After the bulk etch step 604, a clearing etch step 606 is performed. In clearing etch step 604, the layer stack is etched using the clearing etch parameters. The clearing etch parameters are configured to etch the layer stack using a lower density plasma than the plasma density with which the bulk etch step 604 is conducted. In one embodiment, the plasma may be considered low density if its density is below about 1010 cm−1. As discussed, the plasma density may be reduced, in one embodiment, by reducing the power supplied to the primary plasma generating source, e.g., TCP™ coil, parallel plates and/or ECR microwave. In another embodiment, the gap between the primary plasma generating source and the substrate may be increased to reduce the plasma density. The clearing etch step is employed as a clean up etch to finish the conductive layer etch while protecting the semiconductor substrate from high density plasma that can cause charging damage as described in FIG. 1.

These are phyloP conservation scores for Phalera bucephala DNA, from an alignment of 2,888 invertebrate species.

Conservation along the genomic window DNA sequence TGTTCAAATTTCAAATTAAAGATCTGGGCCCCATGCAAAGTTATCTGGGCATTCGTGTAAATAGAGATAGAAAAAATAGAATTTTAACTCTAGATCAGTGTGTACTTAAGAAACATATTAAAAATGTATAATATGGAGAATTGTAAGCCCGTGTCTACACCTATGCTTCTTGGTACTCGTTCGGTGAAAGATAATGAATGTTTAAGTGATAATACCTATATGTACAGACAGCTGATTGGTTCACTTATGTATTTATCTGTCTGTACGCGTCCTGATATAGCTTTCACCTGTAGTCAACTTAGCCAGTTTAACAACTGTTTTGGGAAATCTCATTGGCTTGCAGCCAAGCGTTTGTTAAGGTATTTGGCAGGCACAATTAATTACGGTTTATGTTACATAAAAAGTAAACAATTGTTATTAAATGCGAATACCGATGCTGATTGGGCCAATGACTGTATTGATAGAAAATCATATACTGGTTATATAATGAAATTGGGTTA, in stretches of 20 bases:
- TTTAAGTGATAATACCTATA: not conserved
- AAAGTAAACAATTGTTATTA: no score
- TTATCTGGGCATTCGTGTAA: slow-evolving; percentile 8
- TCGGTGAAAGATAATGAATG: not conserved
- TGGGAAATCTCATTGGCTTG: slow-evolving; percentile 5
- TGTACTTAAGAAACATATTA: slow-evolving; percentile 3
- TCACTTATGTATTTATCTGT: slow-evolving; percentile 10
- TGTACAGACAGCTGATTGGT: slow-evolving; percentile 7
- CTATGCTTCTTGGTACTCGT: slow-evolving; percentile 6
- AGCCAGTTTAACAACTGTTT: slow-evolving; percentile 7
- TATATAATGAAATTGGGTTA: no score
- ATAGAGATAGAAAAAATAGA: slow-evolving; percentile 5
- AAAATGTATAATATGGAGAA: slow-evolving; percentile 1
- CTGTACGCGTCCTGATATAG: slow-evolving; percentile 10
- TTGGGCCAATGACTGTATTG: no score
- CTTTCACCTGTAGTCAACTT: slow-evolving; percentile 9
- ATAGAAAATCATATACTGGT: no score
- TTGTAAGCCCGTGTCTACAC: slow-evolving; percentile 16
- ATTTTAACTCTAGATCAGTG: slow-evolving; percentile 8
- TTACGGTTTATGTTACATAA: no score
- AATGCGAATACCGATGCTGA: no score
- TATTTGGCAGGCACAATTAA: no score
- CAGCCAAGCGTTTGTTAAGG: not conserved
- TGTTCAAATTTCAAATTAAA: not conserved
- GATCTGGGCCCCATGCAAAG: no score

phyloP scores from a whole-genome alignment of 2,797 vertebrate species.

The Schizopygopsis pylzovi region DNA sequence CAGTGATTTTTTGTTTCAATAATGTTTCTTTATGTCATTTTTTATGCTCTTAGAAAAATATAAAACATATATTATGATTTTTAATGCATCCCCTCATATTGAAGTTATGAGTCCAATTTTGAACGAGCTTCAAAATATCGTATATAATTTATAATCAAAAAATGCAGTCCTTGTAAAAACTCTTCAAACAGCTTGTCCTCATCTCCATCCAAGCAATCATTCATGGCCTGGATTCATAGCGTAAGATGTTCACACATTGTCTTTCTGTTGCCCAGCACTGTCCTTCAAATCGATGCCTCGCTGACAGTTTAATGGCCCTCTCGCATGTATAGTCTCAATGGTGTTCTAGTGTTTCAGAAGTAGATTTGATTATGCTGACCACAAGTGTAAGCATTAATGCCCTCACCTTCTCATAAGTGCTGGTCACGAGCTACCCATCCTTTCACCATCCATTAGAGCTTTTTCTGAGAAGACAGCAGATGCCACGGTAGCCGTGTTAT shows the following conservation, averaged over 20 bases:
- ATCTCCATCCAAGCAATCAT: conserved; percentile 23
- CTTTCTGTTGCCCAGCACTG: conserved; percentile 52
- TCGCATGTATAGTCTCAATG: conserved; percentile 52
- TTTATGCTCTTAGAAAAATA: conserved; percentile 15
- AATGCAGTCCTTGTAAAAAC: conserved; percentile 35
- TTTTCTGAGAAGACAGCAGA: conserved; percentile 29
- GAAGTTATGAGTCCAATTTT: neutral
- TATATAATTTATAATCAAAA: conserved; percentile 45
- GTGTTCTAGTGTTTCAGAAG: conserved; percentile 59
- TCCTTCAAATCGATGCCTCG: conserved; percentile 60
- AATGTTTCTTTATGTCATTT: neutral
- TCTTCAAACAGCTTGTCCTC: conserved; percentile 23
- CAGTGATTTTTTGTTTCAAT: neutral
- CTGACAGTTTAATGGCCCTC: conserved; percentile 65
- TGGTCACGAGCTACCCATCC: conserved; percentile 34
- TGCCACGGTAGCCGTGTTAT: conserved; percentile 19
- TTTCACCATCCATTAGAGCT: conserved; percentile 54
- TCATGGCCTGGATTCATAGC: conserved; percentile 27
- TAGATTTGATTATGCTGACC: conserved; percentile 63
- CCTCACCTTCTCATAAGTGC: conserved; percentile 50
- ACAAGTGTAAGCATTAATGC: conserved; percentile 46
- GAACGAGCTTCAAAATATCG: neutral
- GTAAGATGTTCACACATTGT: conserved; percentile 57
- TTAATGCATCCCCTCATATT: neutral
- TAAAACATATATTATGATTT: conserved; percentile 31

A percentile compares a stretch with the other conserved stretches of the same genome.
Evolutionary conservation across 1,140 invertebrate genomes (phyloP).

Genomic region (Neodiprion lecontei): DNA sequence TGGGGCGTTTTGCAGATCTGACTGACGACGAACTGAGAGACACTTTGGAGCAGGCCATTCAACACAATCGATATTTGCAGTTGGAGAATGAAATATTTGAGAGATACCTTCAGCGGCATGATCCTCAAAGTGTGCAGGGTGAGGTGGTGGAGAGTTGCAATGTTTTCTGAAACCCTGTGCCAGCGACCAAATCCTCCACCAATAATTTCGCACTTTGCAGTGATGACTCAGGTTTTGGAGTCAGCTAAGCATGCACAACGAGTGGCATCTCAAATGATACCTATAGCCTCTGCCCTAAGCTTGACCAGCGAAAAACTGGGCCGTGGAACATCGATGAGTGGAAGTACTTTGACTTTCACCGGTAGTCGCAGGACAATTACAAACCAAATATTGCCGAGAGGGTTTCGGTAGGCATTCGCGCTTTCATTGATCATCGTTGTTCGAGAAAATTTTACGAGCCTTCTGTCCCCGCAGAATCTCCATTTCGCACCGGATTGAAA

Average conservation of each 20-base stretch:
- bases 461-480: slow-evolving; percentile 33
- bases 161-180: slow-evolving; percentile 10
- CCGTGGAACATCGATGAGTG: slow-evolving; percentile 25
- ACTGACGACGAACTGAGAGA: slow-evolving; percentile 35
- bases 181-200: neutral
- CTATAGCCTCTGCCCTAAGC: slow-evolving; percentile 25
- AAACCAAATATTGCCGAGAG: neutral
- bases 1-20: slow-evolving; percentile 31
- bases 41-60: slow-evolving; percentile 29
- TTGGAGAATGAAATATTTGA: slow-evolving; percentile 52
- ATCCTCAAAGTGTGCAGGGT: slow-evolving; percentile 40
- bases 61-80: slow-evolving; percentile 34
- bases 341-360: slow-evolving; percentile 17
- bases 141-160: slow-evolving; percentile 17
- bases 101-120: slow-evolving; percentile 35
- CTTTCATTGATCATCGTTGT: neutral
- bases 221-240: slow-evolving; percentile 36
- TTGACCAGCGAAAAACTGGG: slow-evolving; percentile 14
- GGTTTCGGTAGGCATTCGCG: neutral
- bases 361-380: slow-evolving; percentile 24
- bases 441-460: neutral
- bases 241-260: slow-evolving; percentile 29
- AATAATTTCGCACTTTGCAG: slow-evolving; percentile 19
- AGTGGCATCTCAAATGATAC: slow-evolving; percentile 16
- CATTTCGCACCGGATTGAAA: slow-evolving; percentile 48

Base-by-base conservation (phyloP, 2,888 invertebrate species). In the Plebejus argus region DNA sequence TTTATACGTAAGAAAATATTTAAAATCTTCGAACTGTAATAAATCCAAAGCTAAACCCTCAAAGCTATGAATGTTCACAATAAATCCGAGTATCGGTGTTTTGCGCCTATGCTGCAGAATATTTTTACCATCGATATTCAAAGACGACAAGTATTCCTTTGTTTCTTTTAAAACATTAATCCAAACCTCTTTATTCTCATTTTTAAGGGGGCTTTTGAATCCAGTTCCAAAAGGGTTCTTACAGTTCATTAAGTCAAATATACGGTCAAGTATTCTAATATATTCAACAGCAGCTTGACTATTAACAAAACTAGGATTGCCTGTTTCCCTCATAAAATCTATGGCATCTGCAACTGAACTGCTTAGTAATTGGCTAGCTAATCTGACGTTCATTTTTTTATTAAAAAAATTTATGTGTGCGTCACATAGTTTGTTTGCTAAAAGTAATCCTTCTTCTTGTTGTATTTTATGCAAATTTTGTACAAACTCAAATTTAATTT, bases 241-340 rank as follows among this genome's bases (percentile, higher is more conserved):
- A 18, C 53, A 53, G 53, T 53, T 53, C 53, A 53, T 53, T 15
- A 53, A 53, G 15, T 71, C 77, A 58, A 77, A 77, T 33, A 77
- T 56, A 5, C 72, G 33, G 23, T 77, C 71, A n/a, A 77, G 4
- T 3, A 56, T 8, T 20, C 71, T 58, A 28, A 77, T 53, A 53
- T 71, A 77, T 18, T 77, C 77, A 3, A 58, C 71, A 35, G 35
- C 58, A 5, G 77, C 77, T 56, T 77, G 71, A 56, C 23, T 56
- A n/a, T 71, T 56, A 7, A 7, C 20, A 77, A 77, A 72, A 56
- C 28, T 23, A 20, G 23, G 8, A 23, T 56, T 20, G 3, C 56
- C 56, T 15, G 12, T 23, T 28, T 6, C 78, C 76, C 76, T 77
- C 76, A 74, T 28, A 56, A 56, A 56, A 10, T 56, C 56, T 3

Additional processing step 608 may include other deposition and/or etching steps to complete fabrication of the desired device. Additionally, additional processing step 608 may include a cool-down step followed by a declamping, and removal step wherein the substrate is removed from the plasma processing chamber. Additionally, additional processing step 608 may include using the substrate to create one or more integrated circuits by cutting the wafer into dies and processing the dies using conventional integrated circuit techniques. Alternatively, the substrate may be processed into a variety of devices, e.g., a liquid crystal display panel or semiconductor IC devices. These devices may then be incorporated in an electronic products, e.g., any number of well known commercial industrial or consumer electronic products, including computers.